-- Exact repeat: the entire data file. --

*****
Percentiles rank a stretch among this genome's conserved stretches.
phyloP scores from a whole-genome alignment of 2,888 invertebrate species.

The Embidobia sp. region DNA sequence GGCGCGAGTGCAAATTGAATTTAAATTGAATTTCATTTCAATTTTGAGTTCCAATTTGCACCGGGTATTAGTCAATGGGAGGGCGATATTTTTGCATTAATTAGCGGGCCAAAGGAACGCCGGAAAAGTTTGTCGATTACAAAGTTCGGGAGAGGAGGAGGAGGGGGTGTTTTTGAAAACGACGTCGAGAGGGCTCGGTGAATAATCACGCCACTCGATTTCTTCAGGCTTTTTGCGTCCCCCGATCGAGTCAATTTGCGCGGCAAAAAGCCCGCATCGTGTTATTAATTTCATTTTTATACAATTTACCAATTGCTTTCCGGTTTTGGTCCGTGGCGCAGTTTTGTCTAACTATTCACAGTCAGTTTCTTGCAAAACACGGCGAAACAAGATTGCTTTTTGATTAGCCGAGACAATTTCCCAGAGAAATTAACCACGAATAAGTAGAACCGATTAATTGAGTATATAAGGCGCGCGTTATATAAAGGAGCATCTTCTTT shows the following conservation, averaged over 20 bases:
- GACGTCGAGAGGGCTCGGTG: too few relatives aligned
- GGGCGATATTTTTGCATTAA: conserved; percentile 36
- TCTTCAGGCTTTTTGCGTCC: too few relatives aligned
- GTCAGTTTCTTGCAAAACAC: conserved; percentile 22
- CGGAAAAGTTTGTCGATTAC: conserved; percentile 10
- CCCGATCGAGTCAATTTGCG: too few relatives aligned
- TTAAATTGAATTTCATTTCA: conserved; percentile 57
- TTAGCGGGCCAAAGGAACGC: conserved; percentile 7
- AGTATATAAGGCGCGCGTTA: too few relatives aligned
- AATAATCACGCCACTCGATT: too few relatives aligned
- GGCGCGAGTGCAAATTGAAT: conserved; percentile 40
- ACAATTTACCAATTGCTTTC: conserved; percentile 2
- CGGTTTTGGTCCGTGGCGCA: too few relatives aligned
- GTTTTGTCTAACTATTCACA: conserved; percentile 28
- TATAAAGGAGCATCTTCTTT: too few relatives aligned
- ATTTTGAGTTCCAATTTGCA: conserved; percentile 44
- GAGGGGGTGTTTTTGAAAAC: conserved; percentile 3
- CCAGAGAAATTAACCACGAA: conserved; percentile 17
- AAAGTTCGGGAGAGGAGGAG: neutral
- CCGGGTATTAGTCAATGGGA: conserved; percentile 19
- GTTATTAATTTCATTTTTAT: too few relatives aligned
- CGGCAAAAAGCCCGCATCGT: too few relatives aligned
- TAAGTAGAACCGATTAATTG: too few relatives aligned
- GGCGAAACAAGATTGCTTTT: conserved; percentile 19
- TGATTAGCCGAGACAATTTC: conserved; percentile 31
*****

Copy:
Percentiles rank a stretch among this genome's conserved stretches.
phyloP scores from a whole-genome alignment of 2,888 invertebrate species.

The Embidobia sp. region DNA sequence GGCGCGAGTGCAAATTGAATTTAAATTGAATTTCATTTCAATTTTGAGTTCCAATTTGCACCGGGTATTAGTCAATGGGAGGGCGATATTTTTGCATTAATTAGCGGGCCAAAGGAACGCCGGAAAAGTTTGTCGATTACAAAGTTCGGGAGAGGAGGAGGAGGGGGTGTTTTTGAAAACGACGTCGAGAGGGCTCGGTGAATAATCACGCCACTCGATTTCTTCAGGCTTTTTGCGTCCCCCGATCGAGTCAATTTGCGCGGCAAAAAGCCCGCATCGTGTTATTAATTTCATTTTTATACAATTTACCAATTGCTTTCCGGTTTTGGTCCGTGGCGCAGTTTTGTCTAACTATTCACAGTCAGTTTCTTGCAAAACACGGCGAAACAAGATTGCTTTTTGATTAGCCGAGACAATTTCCCAGAGAAATTAACCACGAATAAGTAGAACCGATTAATTGAGTATATAAGGCGCGCGTTATATAAAGGAGCATCTTCTTT shows the following conservation, averaged over 20 bases:
- GACGTCGAGAGGGCTCGGTG: too few relatives aligned
- GGGCGATATTTTTGCATTAA: conserved; percentile 36
- TCTTCAGGCTTTTTGCGTCC: too few relatives aligned
- GTCAGTTTCTTGCAAAACAC: conserved; percentile 22
- CGGAAAAGTTTGTCGATTAC: conserved; percentile 10
- CCCGATCGAGTCAATTTGCG: too few relatives aligned
- TTAAATTGAATTTCATTTCA: conserved; percentile 57
- TTAGCGGGCCAAAGGAACGC: conserved; percentile 7
- AGTATATAAGGCGCGCGTTA: too few relatives aligned
- AATAATCACGCCACTCGATT: too few relatives aligned
- GGCGCGAGTGCAAATTGAAT: conserved; percentile 40
- ACAATTTACCAATTGCTTTC: conserved; percentile 2
- CGGTTTTGGTCCGTGGCGCA: too few relatives aligned
- GTTTTGTCTAACTATTCACA: conserved; percentile 28
- TATAAAGGAGCATCTTCTTT: too few relatives aligned
- ATTTTGAGTTCCAATTTGCA: conserved; percentile 44
- GAGGGGGTGTTTTTGAAAAC: conserved; percentile 3
- CCAGAGAAATTAACCACGAA: conserved; percentile 17
- AAAGTTCGGGAGAGGAGGAG: neutral
- CCGGGTATTAGTCAATGGGA: conserved; percentile 19
- GTTATTAATTTCATTTTTAT: too few relatives aligned
- CGGCAAAAAGCCCGCATCGT: too few relatives aligned
- TAAGTAGAACCGATTAATTG: too few relatives aligned
- GGCGAAACAAGATTGCTTTT: conserved; percentile 19
- TGATTAGCCGAGACAATTTC: conserved; percentile 31